Canon EOS Shooter,may add XL1,advice would be appreciated at

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Old April 9th, 2003, 04:56 AM   #1
Join Date: Apr 2003
Location: Vancouver,Canada
Posts: 2
Canon EOS Shooter,may add XL1,advice would be appreciated

Well I have been a photographer for awhile and I am thinking of branching out into video as well,for a person just starting out what advice would you give?I saw a used XL1 with 25 hrs on it for 4500 CND,is spending the extra dollers justified on the S model?.Also I have noticed there seems to be not only the shootings aspects to learn in this field but editing,is it worth it to hire a person that is only interested in creating the finished product instead of investing more time and money in software,learning how to use it well and so on?.This reminds me of photgraphy in a way where you have the phographer doing what they love and a printer doing what there good at.Is it difficult to get good at both for a person that is of average iq like myself,hahaha.At the moment I am considering stock footage and the basics.Is there money to be made in this field as a second income?this business is very much like photography,getting the shots,the breaks,the good idea to creat new markets and so on. Any advice would be appreciated,by the way,I act and feel younger than my birth date of 1962,point being!I cant afford to waist my time and solid advice would be great.Thanks all.Cheers.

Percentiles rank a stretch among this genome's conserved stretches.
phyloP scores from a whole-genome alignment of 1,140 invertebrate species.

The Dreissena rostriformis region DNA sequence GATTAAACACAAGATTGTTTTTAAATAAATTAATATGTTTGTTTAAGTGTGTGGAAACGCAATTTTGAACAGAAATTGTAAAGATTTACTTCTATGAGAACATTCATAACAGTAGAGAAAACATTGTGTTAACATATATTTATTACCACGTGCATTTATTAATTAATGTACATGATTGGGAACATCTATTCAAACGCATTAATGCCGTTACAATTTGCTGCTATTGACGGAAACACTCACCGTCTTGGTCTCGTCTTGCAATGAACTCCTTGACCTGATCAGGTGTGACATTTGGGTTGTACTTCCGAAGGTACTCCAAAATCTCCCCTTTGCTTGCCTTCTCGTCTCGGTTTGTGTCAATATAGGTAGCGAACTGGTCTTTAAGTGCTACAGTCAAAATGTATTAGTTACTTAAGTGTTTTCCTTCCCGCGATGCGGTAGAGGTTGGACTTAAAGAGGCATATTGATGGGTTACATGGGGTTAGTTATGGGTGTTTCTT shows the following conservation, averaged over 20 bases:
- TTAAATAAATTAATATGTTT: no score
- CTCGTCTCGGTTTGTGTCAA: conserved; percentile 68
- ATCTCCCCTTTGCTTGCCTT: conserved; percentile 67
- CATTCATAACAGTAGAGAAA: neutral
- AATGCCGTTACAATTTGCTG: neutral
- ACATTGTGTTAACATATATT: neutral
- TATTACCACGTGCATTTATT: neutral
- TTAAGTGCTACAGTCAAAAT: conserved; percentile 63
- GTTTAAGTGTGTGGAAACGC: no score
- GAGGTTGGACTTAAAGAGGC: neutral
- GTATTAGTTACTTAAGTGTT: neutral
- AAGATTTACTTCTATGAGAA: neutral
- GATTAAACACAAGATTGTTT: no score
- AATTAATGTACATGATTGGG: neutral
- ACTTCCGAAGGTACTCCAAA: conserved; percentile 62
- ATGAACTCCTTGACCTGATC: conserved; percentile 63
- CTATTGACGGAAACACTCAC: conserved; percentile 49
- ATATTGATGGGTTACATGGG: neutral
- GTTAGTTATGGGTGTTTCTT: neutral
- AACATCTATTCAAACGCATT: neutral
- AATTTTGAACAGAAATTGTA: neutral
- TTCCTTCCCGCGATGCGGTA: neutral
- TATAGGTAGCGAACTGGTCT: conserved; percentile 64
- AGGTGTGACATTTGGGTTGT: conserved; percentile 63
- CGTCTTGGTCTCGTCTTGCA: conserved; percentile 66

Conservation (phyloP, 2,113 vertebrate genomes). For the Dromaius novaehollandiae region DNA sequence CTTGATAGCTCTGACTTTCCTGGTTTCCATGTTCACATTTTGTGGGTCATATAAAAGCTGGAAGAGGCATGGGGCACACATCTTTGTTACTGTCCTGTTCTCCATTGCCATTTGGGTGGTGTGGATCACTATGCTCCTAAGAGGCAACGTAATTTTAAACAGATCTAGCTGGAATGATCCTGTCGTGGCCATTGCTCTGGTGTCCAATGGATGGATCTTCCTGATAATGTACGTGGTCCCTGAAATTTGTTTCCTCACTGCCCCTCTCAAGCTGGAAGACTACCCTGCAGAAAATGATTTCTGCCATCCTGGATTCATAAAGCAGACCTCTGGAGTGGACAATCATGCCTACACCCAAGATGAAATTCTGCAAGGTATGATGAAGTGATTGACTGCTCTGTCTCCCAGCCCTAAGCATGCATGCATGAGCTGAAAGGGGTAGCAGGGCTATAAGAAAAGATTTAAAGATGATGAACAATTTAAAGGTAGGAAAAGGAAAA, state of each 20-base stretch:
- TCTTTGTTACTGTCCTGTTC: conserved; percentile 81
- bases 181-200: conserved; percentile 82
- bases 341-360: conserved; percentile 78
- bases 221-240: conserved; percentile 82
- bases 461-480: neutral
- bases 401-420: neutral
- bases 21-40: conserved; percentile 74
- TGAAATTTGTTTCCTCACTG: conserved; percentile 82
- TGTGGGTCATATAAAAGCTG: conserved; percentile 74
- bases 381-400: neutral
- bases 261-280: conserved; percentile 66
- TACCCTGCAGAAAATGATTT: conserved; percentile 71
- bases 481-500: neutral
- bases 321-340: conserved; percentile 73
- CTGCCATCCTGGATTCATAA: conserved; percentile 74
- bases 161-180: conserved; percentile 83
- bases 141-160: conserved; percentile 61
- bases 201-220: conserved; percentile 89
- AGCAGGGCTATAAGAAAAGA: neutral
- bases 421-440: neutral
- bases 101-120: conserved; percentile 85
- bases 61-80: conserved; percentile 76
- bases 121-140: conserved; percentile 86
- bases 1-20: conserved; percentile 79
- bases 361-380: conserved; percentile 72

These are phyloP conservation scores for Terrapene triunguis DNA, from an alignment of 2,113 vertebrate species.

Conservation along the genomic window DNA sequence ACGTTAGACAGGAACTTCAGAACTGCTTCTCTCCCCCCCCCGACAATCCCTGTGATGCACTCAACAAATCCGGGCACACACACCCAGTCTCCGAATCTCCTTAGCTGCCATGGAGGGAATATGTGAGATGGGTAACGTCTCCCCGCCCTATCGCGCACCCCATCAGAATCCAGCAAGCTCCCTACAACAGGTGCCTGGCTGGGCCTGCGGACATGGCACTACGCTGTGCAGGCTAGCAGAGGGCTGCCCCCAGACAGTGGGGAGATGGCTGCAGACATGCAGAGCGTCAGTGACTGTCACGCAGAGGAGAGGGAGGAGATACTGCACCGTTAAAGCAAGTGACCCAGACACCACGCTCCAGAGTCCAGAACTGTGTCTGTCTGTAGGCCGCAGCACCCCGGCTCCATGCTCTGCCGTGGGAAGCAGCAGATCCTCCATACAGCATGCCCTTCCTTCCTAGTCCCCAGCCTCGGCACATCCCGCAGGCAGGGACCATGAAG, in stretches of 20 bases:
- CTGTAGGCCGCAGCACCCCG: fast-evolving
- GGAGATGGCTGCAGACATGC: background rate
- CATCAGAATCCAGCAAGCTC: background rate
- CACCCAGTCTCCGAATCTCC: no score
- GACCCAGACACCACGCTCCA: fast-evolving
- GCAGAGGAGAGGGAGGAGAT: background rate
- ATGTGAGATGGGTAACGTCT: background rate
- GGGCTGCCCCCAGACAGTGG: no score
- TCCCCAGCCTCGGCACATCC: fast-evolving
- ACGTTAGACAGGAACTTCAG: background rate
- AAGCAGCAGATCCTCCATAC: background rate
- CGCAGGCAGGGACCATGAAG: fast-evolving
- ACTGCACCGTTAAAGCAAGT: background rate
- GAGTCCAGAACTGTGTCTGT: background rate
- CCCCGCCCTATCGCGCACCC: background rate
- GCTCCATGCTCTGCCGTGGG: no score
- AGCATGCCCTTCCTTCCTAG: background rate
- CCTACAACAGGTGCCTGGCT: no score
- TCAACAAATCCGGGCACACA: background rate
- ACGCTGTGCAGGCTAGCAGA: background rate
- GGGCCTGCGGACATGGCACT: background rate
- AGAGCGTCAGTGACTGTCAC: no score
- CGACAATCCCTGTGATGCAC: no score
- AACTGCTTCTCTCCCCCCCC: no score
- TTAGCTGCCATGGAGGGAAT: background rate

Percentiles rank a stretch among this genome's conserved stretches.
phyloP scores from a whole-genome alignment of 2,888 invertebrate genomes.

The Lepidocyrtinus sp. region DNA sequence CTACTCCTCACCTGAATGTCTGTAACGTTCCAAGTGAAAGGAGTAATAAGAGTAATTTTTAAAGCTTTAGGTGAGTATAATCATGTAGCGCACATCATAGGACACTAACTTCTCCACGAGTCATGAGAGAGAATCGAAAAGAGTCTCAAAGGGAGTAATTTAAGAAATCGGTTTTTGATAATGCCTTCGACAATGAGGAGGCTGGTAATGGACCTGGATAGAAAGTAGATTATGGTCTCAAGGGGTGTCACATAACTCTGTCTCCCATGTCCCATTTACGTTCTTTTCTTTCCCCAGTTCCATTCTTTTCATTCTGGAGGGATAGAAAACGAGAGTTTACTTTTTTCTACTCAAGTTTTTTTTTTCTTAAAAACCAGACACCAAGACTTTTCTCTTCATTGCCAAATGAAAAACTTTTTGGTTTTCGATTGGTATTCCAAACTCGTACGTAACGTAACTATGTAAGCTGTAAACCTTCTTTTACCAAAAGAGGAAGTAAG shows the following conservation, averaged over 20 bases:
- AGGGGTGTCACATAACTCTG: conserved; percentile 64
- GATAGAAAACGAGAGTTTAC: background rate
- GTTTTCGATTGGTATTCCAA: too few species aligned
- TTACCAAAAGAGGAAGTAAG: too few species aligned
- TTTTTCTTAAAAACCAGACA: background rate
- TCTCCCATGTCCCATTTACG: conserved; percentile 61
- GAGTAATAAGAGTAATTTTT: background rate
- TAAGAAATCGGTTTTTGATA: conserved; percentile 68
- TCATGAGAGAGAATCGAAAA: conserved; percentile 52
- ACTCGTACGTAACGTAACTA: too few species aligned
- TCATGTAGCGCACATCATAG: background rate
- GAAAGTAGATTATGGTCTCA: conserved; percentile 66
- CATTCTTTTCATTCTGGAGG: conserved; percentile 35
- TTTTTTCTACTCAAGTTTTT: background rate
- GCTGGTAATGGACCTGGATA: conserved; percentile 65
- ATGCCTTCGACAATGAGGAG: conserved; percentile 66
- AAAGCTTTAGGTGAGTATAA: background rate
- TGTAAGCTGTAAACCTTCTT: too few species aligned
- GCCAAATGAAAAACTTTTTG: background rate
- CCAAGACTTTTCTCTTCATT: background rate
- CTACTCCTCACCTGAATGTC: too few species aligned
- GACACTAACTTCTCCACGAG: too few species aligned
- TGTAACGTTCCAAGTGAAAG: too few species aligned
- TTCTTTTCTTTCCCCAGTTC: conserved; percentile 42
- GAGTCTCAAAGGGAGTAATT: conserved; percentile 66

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Old April 9th, 2003, 07:51 AM   #2
Join Date: Sep 2001
Location: Tickfaw, LA
Posts: 1,217
I'm not sure what a used XL-1 would cost in CND, but a good solid used XL-1 should sell for around $2,500 USD depending accessories, etc.

The S is a better cam. Many of the features left out on the old XL-1 were added to the S. Further the low-light performance is better on the S. That said, the old XL-1 is still an excellent cam.

The photography aspects of any camcorder is the hardest to learn. If you are good with a still cam, chances are you will probably adapt just fine to a camcorder. Of course there is more to learn since things are both moving and making sound, since that is what camcorders are about anyway.

Making money, is always an issue. Can you make money? Sure. At what is always the question. Wedding videos can be profitable. I could shoot them now if I wanted to. I think Dylan Cooper might have a few words about this, after he was volunteered.